I am reluctant to leave. I am hypnotised not only by the paintings but by his voice, still speaking with such enthusiasm about his work, after so many years. As I watch and look and listen I realise why I have loved his painting from the very start, from the moment that I saw the first paintings of “Celia” and "Mr and Mrs Clark and Percy". Despite the flatness of the paint Hockneys paintings live. Whatever the subject, a dog asleep, his mother, the Grand Canyon, a swimming pool or a vase of flowers, they all live. Light flashes over his canvases and they come to life. He dares to use the colours that he sees, not just use the colours that he is expected to see. He daubs paint on the canvas in much the same way that Vincent van Gogh did in his later years. Hockney's brushstrokes are not so thick and the paint not quite so googey, but nevertheless they catch the light and the life of the moment so well.
I walked through this modern, white-walled gallery feeling like I was being drawn back into each painting as I passed it. I really was bewitched I couldn’t draw myself away. I was drawn again and again into paths between hundred-year-old beech trees. I was invited to walk once more along pathways lined with hawthorn hedging, with the may blossom in full bloom. I could smell its sweetness wafting through the hot summer air.
I imagined that my trip on the Regionalbahn had not taken me to Baden Württenberg but back to England’s green pastures. I had made that trip to Yorkshire in just ninety minutes, followed by a two-hour guided tour around its country lanes.
But pull myself away I did!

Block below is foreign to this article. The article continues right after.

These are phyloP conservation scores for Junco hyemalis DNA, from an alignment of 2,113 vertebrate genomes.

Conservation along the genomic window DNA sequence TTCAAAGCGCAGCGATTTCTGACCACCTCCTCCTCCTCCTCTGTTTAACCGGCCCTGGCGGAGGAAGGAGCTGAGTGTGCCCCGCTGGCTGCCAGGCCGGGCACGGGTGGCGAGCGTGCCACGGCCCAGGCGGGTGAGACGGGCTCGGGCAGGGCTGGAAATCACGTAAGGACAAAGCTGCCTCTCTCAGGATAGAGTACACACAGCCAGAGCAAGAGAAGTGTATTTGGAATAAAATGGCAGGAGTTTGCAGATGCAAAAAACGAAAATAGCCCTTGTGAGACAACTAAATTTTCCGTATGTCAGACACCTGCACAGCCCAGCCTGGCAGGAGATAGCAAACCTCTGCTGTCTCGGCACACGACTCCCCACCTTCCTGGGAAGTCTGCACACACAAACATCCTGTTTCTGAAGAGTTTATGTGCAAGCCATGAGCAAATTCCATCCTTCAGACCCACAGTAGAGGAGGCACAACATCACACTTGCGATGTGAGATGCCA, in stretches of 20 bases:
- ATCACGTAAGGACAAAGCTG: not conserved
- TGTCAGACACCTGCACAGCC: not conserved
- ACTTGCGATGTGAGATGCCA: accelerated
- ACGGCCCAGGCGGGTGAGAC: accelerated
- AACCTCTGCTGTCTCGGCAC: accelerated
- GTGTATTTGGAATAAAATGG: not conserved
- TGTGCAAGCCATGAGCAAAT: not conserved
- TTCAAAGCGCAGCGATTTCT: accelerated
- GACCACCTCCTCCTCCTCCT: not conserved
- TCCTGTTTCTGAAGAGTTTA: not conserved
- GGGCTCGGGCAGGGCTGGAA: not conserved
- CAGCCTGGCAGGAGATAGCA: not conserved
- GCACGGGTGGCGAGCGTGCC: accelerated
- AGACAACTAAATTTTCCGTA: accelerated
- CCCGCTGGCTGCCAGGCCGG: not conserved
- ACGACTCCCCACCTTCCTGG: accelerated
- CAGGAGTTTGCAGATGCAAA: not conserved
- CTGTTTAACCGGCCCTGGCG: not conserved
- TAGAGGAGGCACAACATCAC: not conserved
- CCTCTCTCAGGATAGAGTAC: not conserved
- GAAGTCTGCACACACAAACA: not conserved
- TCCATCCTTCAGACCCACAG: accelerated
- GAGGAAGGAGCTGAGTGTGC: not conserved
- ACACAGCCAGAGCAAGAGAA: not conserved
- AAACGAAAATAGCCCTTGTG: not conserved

I had to leave the paintings behind. I needed time to choose some postcards, contemplate buying the catalogue (it turned out to be irresistable) and of course have coffee and cake in the café where the tables and the walls were also decorated with Hockney prints.
As I sat writing a postcard to my Dad, who would well remember the first expensive book that I bought as a seventeen-year old Hockney fan, I was tempted to risk taking the last train and to go around the gallery just one more time. I decided that it is better to return on another day. I was getting tired. My eyes had feasted enough, it was time to get on the train and trundle home.
The train was on time, as most German trains tend to be. As I travelled home, the church spires, the white sails of wind turbines, the fields full of storks, delighted me in my sleepiness. I was eventually sleeping so soundly that I didn’t even notice when the French punks who had been sleeping in the luggage racks left the train.
All that magic and soul food had worn me out. As the Bavarian actor/writer Karl Valentin said, "Art is beautiful but it is a lot of work". It is hard work to produce art oneself and it is also hard work to look at art produced by someone else, both in a gallery and on the streets of a beautiful town.
I hope that I will be back before the exhibition ends on 27th September, for another inspiring holiday.
Schwäbisch Hall -
David Hockney –
Hungary, Budapest, Szechényi Bridge -